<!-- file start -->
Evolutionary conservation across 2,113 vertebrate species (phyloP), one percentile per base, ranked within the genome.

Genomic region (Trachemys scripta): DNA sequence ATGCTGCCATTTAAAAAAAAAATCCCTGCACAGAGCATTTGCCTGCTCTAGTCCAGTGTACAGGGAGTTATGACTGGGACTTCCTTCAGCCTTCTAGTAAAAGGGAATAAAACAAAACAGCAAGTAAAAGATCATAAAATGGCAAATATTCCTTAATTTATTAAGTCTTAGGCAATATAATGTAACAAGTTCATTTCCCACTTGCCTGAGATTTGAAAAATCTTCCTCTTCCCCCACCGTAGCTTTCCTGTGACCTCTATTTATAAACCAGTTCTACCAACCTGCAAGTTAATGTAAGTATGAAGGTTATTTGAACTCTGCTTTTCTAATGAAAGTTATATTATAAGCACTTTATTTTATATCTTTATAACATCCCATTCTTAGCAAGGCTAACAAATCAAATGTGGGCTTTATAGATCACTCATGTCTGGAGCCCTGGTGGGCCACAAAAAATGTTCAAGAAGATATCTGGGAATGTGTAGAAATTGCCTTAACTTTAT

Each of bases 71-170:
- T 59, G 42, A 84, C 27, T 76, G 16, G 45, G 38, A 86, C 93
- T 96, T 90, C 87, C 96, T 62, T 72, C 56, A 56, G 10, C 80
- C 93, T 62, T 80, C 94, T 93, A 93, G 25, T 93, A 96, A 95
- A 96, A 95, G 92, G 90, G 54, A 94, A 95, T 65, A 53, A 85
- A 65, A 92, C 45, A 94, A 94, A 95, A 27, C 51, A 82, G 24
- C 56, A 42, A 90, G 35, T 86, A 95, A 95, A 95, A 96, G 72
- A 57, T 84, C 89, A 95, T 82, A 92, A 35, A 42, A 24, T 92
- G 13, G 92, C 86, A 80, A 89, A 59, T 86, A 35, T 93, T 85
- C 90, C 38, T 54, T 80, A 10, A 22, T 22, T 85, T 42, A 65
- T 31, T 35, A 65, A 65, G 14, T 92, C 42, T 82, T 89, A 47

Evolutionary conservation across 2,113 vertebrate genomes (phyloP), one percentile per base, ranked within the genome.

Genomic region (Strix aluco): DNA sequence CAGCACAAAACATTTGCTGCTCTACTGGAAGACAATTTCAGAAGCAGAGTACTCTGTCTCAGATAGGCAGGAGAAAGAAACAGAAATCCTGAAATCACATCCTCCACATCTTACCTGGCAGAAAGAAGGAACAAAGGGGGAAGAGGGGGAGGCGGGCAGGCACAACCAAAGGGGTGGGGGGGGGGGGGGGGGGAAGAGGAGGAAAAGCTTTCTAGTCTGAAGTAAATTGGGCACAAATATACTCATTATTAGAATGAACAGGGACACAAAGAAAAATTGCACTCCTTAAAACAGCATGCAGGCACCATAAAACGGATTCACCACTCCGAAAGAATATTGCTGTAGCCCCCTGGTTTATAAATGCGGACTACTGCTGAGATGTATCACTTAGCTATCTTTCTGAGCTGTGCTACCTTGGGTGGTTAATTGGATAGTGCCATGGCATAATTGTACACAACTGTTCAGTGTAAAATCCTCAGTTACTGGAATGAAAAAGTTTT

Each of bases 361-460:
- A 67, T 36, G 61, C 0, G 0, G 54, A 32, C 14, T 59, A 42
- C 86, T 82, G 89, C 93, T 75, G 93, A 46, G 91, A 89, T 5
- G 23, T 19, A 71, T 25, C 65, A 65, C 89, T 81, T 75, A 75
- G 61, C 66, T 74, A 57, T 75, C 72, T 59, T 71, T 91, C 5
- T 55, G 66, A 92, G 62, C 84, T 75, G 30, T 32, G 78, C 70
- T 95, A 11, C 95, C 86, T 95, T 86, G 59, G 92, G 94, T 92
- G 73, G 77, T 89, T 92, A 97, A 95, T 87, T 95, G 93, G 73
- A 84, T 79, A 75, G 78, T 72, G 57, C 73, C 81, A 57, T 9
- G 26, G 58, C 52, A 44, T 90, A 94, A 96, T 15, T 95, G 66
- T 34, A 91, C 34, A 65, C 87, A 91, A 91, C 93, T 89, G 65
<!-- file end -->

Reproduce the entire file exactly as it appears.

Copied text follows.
Evolutionary conservation across 2,113 vertebrate species (phyloP), one percentile per base, ranked within the genome.

Genomic region (Trachemys scripta): DNA sequence ATGCTGCCATTTAAAAAAAAAATCCCTGCACAGAGCATTTGCCTGCTCTAGTCCAGTGTACAGGGAGTTATGACTGGGACTTCCTTCAGCCTTCTAGTAAAAGGGAATAAAACAAAACAGCAAGTAAAAGATCATAAAATGGCAAATATTCCTTAATTTATTAAGTCTTAGGCAATATAATGTAACAAGTTCATTTCCCACTTGCCTGAGATTTGAAAAATCTTCCTCTTCCCCCACCGTAGCTTTCCTGTGACCTCTATTTATAAACCAGTTCTACCAACCTGCAAGTTAATGTAAGTATGAAGGTTATTTGAACTCTGCTTTTCTAATGAAAGTTATATTATAAGCACTTTATTTTATATCTTTATAACATCCCATTCTTAGCAAGGCTAACAAATCAAATGTGGGCTTTATAGATCACTCATGTCTGGAGCCCTGGTGGGCCACAAAAAATGTTCAAGAAGATATCTGGGAATGTGTAGAAATTGCCTTAACTTTAT

Each of bases 71-170:
- T 59, G 42, A 84, C 27, T 76, G 16, G 45, G 38, A 86, C 93
- T 96, T 90, C 87, C 96, T 62, T 72, C 56, A 56, G 10, C 80
- C 93, T 62, T 80, C 94, T 93, A 93, G 25, T 93, A 96, A 95
- A 96, A 95, G 92, G 90, G 54, A 94, A 95, T 65, A 53, A 85
- A 65, A 92, C 45, A 94, A 94, A 95, A 27, C 51, A 82, G 24
- C 56, A 42, A 90, G 35, T 86, A 95, A 95, A 95, A 96, G 72
- A 57, T 84, C 89, A 95, T 82, A 92, A 35, A 42, A 24, T 92
- G 13, G 92, C 86, A 80, A 89, A 59, T 86, A 35, T 93, T 85
- C 90, C 38, T 54, T 80, A 10, A 22, T 22, T 85, T 42, A 65
- T 31, T 35, A 65, A 65, G 14, T 92, C 42, T 82, T 89, A 47

Evolutionary conservation across 2,113 vertebrate genomes (phyloP), one percentile per base, ranked within the genome.

Genomic region (Strix aluco): DNA sequence CAGCACAAAACATTTGCTGCTCTACTGGAAGACAATTTCAGAAGCAGAGTACTCTGTCTCAGATAGGCAGGAGAAAGAAACAGAAATCCTGAAATCACATCCTCCACATCTTACCTGGCAGAAAGAAGGAACAAAGGGGGAAGAGGGGGAGGCGGGCAGGCACAACCAAAGGGGTGGGGGGGGGGGGGGGGGGAAGAGGAGGAAAAGCTTTCTAGTCTGAAGTAAATTGGGCACAAATATACTCATTATTAGAATGAACAGGGACACAAAGAAAAATTGCACTCCTTAAAACAGCATGCAGGCACCATAAAACGGATTCACCACTCCGAAAGAATATTGCTGTAGCCCCCTGGTTTATAAATGCGGACTACTGCTGAGATGTATCACTTAGCTATCTTTCTGAGCTGTGCTACCTTGGGTGGTTAATTGGATAGTGCCATGGCATAATTGTACACAACTGTTCAGTGTAAAATCCTCAGTTACTGGAATGAAAAAGTTTT

Each of bases 361-460:
- A 67, T 36, G 61, C 0, G 0, G 54, A 32, C 14, T 59, A 42
- C 86, T 82, G 89, C 93, T 75, G 93, A 46, G 91, A 89, T 5
- G 23, T 19, A 71, T 25, C 65, A 65, C 89, T 81, T 75, A 75
- G 61, C 66, T 74, A 57, T 75, C 72, T 59, T 71, T 91, C 5
- T 55, G 66, A 92, G 62, C 84, T 75, G 30, T 32, G 78, C 70
- T 95, A 11, C 95, C 86, T 95, T 86, G 59, G 92, G 94, T 92
- G 73, G 77, T 89, T 92, A 97, A 95, T 87, T 95, G 93, G 73
- A 84, T 79, A 75, G 78, T 72, G 57, C 73, C 81, A 57, T 9
- G 26, G 58, C 52, A 44, T 90, A 94, A 96, T 15, T 95, G 66
- T 34, A 91, C 34, A 65, C 87, A 91, A 91, C 93, T 89, G 65